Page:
Inside sits one young lady who Lockwood thinks is Heathcliff’s wife. He politely greets her but is ignored. Neither the young lady nor the young man makes a good company; Lockwood is glad when Heathcliff finally returns. All three act despicably to one another, making Lockwood wonders if his presence is the cause.
Soon after Heathcliff explains that the young lady is not his wife but his daughter-in-law. Automatically Lockwood assumes the young man to be her husband. Again Heathcliff corrects him, saying that his son is dead and that the young man, Hareton Earnshaw, is not his son. No further explanation is given.
As it gets dark, Lockwood wonders aloud how he should get home, but no one notices him. He then approaches Mrs. Heathcliff personally and asks if she knows the way to get home, which she answers unhelpfully by the same way he gets here. She complains that they won’t even let her pass the garden wall.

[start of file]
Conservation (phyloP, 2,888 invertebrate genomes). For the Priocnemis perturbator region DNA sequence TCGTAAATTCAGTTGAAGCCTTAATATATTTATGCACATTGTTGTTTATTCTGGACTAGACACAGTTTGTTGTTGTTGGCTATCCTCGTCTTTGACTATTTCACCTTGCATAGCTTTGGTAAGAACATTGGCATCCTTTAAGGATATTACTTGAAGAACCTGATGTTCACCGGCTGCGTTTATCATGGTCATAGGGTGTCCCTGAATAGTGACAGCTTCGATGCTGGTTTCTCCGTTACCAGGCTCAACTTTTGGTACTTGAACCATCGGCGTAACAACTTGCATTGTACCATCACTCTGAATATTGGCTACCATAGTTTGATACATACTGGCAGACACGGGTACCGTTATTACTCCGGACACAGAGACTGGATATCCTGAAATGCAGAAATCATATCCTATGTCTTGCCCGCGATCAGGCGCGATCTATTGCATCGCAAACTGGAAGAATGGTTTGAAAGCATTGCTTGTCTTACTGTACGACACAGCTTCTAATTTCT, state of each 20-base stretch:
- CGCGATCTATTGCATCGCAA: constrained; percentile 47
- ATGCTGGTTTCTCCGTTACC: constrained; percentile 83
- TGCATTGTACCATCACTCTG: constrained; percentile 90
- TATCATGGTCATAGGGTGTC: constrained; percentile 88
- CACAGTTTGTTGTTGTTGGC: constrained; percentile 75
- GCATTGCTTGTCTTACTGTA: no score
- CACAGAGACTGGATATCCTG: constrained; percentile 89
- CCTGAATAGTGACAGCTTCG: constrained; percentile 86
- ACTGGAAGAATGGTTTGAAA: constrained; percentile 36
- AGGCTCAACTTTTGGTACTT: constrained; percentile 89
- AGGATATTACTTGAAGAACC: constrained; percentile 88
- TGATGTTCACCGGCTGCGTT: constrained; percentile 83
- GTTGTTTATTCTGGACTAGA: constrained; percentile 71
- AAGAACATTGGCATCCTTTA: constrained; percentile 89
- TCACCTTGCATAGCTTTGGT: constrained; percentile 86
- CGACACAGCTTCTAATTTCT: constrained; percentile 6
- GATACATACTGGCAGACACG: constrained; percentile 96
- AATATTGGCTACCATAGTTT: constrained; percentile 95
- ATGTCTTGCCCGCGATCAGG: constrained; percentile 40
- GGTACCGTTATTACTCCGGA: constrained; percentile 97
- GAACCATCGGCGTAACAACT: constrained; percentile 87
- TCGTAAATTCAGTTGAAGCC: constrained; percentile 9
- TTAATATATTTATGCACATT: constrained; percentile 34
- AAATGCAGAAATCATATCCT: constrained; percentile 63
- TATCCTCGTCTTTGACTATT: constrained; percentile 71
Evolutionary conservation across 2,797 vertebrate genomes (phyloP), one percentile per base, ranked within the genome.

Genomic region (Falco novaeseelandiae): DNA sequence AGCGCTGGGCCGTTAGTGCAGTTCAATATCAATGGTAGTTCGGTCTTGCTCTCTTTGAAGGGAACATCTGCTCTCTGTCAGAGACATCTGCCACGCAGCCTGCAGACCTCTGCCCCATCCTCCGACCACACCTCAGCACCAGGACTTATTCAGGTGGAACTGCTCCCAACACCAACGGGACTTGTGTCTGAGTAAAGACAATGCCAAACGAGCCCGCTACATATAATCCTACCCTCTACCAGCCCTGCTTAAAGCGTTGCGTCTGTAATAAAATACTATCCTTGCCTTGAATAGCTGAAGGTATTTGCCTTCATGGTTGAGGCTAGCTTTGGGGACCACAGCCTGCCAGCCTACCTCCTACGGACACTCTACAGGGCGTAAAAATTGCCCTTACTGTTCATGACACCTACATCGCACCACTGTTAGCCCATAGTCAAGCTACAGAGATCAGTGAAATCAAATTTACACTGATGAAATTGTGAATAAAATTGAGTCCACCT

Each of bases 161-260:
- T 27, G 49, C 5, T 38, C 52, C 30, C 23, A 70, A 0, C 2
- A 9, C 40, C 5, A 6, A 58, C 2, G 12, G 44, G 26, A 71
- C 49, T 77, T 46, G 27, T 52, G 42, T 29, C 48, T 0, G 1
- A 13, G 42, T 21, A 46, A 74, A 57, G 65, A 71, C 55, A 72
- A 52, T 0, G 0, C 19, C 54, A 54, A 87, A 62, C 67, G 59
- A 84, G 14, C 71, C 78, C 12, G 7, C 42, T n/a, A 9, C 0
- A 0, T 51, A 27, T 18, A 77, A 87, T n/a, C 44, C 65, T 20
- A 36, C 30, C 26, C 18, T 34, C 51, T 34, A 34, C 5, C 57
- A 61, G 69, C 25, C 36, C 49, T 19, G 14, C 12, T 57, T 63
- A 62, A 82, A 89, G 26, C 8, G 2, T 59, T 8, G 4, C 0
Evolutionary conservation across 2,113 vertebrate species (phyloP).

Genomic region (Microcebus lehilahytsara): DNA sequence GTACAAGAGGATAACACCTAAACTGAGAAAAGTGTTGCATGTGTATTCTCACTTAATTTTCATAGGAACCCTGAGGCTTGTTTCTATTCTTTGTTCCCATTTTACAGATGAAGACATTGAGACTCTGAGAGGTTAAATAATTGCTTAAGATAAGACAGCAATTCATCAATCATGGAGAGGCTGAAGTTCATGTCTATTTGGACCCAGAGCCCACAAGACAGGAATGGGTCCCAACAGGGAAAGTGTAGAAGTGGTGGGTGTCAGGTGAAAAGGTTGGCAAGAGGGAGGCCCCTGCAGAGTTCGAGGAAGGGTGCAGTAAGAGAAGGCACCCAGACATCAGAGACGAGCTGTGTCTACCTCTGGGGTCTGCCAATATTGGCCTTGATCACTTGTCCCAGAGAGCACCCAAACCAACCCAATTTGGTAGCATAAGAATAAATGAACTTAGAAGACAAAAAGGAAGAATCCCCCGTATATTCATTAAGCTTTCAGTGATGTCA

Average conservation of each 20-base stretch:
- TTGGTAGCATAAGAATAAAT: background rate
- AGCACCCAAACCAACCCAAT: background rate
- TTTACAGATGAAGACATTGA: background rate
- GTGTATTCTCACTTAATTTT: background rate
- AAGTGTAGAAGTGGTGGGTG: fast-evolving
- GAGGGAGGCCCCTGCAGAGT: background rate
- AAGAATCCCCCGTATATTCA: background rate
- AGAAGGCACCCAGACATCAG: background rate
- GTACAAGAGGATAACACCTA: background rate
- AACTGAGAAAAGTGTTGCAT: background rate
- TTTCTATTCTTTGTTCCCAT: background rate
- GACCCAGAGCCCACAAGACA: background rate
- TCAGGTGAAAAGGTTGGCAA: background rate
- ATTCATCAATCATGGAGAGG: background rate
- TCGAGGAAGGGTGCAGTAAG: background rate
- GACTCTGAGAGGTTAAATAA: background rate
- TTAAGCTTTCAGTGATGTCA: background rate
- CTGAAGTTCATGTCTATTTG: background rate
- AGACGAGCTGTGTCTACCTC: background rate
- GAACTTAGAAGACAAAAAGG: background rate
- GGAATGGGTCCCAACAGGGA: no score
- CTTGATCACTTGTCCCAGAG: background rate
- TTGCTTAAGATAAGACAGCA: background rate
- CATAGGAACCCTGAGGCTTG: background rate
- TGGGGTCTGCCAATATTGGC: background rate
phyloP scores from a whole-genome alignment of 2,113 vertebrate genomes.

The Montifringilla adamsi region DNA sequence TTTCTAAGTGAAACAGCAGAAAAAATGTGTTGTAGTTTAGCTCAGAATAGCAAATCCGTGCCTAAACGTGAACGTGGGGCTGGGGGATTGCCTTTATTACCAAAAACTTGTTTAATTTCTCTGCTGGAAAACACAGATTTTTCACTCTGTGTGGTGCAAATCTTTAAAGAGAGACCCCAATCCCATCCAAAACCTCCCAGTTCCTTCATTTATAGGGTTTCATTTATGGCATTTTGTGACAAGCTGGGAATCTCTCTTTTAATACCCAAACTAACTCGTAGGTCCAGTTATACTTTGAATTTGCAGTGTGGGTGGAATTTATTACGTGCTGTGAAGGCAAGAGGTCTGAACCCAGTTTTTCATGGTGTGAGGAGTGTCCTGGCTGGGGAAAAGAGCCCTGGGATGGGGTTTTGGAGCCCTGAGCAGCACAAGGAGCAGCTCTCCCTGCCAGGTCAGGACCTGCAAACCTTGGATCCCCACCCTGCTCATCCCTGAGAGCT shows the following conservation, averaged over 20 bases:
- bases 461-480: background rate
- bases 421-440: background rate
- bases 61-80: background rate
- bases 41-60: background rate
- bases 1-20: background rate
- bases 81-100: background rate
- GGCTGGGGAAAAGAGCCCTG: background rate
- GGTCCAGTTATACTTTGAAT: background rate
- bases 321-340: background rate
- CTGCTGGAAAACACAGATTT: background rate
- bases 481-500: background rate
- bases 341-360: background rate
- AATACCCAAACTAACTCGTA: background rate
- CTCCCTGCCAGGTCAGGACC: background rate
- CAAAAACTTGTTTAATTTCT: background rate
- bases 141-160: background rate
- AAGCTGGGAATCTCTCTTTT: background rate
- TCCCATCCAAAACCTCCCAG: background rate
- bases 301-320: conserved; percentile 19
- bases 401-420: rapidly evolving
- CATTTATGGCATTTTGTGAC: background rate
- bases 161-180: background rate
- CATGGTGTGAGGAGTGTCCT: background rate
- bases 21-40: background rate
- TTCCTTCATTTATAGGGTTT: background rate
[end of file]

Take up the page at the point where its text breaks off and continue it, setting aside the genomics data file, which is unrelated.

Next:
Finally Lockwood decides to stay over. He offers to sleep in the chair, but Heathcliff replies he can’t let a stranger sleep unsupervised. Offended, Lockwood grabs a lantern and then the door. He hasn’t walked a step out when two dogs attack him upon Joseph’s command for taking the lantern.
No one offers Lockwood any help. Fortunately there’s Zillah, the female servant from the other day. Clearly she’s the only one in that house who knows how to treat a guest.